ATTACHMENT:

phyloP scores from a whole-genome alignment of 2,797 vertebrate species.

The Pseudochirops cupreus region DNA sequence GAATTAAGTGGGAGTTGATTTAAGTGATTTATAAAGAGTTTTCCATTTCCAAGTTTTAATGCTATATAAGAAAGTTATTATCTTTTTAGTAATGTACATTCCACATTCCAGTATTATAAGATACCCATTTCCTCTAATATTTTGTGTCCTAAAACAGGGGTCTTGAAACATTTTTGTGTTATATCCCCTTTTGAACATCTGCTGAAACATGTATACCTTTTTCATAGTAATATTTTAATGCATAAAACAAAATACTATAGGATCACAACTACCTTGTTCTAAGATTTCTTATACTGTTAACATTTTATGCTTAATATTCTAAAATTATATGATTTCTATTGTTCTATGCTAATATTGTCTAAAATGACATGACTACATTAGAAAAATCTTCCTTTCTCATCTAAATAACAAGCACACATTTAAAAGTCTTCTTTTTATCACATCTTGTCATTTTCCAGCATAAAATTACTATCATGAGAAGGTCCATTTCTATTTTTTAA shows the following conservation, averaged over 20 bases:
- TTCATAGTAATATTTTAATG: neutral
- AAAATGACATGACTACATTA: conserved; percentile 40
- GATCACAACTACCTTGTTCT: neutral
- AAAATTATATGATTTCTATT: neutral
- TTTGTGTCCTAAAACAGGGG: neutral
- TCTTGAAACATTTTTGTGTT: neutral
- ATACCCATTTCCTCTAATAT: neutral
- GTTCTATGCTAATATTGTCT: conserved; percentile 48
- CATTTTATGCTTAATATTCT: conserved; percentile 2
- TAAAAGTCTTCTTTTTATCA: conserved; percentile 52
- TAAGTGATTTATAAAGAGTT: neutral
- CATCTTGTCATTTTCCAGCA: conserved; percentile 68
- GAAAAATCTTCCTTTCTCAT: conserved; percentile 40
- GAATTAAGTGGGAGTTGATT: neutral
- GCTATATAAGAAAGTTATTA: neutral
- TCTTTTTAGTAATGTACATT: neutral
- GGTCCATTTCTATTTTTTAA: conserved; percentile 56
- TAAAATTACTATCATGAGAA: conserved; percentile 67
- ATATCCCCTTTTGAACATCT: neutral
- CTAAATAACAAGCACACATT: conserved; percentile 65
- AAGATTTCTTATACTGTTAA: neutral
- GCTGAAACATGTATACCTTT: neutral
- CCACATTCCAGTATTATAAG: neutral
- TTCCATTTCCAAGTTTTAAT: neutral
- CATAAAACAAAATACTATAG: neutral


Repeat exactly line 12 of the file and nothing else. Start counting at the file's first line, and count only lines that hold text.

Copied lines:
- TAAAAGTCTTCTTTTTATCA: conserved; percentile 52